Source: ADM 199/184 HMS SEAGULL Minesweeping Operation
The Commanding Officer, HMS SEAGULL
Date: 15th March 1940
To: Flag Officer in Charge, Invergordon.
by four danbuoys laid by HMS ‘ Teviot ????’ in the vicinity of
position 58 degrees 25 minutes North, 1 degree 14 minutes West.
45 mines cut
- N2 Mark 8 Star British moored mines, destroyed by rifle fire.
SEAGULL and Sharpshooter
2-3, weather overcast with snow showers.
as shown on the sketch was used, with SEAGULL passing about 50 yards
or less to the leeward of the danbuoys and cutting them with her
starboard sweep. This formation and procedure, it is considered,
made it reasonably certain that the sweeps would pass over the line
of mines and give a 100% skim, and also that it provided for the
possibility of a sweep parting.
the area, Sharpshooter immediately cut a group of mines, and in so
doing caught a mine in her otter which caused the float to dip. As
this is a fairly common occurrence when sweeping a report was not
immediately made. When this fact was reported I decided to accept
the increased depth of Sharpshooter’s sweep for some minutes, as (a)
although it is impossible to know what the increased depth of the
sweep would be, experience in the flotilla has shown that it may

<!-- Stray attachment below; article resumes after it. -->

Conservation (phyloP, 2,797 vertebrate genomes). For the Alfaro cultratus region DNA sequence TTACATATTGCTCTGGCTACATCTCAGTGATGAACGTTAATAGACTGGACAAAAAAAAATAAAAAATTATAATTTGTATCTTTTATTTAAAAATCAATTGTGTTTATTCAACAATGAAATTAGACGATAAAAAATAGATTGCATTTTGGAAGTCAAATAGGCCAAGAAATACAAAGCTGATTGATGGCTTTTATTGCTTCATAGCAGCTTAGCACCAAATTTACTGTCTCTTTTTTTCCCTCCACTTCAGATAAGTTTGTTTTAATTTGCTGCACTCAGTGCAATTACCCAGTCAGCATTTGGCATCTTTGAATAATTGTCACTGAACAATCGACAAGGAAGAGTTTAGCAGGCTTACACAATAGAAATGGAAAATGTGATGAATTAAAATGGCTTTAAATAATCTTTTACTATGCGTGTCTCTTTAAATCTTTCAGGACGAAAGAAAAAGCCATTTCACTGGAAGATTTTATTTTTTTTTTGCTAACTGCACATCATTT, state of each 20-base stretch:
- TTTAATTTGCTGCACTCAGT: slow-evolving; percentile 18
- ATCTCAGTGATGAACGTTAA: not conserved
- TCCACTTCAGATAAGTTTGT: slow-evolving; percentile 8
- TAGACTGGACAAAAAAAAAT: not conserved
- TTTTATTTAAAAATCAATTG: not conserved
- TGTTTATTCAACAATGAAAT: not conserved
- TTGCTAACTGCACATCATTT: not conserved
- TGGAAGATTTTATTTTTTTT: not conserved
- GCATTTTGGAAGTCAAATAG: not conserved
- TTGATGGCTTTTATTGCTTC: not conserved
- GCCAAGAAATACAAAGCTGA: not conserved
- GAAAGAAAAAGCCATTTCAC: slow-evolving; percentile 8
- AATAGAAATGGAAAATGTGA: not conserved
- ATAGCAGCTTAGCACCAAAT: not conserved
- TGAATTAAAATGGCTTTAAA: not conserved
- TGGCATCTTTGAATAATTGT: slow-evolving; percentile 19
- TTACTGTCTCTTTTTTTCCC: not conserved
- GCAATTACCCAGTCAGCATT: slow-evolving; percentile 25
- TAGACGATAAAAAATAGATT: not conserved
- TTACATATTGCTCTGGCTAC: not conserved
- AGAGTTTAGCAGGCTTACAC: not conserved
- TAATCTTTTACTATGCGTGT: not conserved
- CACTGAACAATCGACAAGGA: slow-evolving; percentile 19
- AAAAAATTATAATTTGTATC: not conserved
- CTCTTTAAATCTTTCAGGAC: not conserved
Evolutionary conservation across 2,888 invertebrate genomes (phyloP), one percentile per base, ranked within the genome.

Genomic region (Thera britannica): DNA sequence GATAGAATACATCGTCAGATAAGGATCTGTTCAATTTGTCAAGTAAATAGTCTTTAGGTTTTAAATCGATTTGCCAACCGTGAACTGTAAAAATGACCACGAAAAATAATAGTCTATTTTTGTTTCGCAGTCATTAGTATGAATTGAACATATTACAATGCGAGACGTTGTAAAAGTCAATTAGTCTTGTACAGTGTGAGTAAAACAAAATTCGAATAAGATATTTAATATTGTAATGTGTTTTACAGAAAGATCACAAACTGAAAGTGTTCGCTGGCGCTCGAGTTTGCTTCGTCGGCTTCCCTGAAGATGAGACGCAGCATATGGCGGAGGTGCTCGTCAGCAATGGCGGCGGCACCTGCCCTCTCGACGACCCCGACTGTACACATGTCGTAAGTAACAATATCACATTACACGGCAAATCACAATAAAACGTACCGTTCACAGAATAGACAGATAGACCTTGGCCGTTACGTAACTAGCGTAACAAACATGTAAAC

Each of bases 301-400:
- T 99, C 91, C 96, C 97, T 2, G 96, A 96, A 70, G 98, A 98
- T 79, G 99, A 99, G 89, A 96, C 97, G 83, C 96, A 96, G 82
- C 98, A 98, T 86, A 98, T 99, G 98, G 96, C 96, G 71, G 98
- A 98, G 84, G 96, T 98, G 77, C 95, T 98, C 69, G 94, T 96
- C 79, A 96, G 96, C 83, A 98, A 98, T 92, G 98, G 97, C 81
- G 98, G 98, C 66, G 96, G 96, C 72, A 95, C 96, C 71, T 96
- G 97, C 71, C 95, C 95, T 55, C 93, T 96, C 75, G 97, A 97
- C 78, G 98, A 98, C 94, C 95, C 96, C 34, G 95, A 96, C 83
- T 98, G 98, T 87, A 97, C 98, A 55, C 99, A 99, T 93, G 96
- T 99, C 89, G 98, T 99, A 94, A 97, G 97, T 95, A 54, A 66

not amount to very much, (b) I did not wish to order Sharpshooter to
heave out of the formation and lessen the certainty of a 100% skim,
which I considered to b my object, especially as at least one mine
had been proved to be at a wrong depth, (c) it was probable that the
float would reappear at any time, which is usual in such cases.
Sharpshooter continued to cut mines with her port sweep and the
float did not reappear, I was preparing to reconsider my decision,
when she ceased to cut them. I then decided to carry on with the
skim as before. Forty four mines (as counted subsequently) were
swept up in about the southern mile and a half of the line, and from
then on only one more was cut at about three miles from the southern
end. Sharpshooter’s float then reappeared with a mine in the otter
at the end of the sweep.
As it is
reasonably our aim that the increased depth of Sharpshooter’s sweep,
whatever it was, remained constant, and assuming that the majority
of the mines found their correct depth, it would appear that:
(a) The original mine or group of mines swept up were
definitely at an incorrect depth of about 10˝ fathoms.
(b) The remainder of the mines swept up were at a
depth below the surface of more than 10˝ fathoms but less than 15
The float and
kite wire settings were carefully rechecked at the conclusion of the
sweep in each ship and as the tables used have stood the test of
time and experience, there is no reason to suppose that there was
any serious error in the depth of the sweeps, although some slight
difference must have existed to account for the original mine being
cut by Sharpshooter and not by SEAGULL.